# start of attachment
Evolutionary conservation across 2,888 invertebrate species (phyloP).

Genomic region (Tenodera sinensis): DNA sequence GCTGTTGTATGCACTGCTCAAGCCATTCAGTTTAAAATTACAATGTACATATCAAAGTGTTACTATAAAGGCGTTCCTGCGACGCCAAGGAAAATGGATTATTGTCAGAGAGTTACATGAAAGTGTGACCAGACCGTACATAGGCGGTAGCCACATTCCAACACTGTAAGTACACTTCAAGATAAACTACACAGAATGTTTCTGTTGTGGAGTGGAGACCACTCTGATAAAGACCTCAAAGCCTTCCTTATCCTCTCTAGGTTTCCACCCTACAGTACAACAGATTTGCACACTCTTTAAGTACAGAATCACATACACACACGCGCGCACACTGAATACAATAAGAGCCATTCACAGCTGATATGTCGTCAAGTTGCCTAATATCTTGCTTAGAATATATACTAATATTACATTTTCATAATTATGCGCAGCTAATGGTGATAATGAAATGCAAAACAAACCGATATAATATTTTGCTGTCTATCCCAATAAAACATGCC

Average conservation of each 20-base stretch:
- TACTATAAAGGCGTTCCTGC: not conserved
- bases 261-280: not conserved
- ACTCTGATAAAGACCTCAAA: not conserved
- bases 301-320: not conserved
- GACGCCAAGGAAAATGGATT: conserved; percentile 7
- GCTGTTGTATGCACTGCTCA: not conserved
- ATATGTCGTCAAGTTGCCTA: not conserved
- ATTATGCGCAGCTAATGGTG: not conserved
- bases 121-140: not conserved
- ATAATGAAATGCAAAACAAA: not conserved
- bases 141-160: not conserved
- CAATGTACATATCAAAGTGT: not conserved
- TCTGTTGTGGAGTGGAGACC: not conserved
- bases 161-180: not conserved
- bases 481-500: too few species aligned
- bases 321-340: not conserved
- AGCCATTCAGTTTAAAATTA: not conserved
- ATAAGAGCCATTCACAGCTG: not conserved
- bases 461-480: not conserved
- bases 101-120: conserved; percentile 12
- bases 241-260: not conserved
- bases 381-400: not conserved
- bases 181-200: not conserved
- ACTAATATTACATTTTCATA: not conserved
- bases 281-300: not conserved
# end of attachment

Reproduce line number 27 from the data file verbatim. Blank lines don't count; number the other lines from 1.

- ACTAATATTACATTTTCATA: not conserved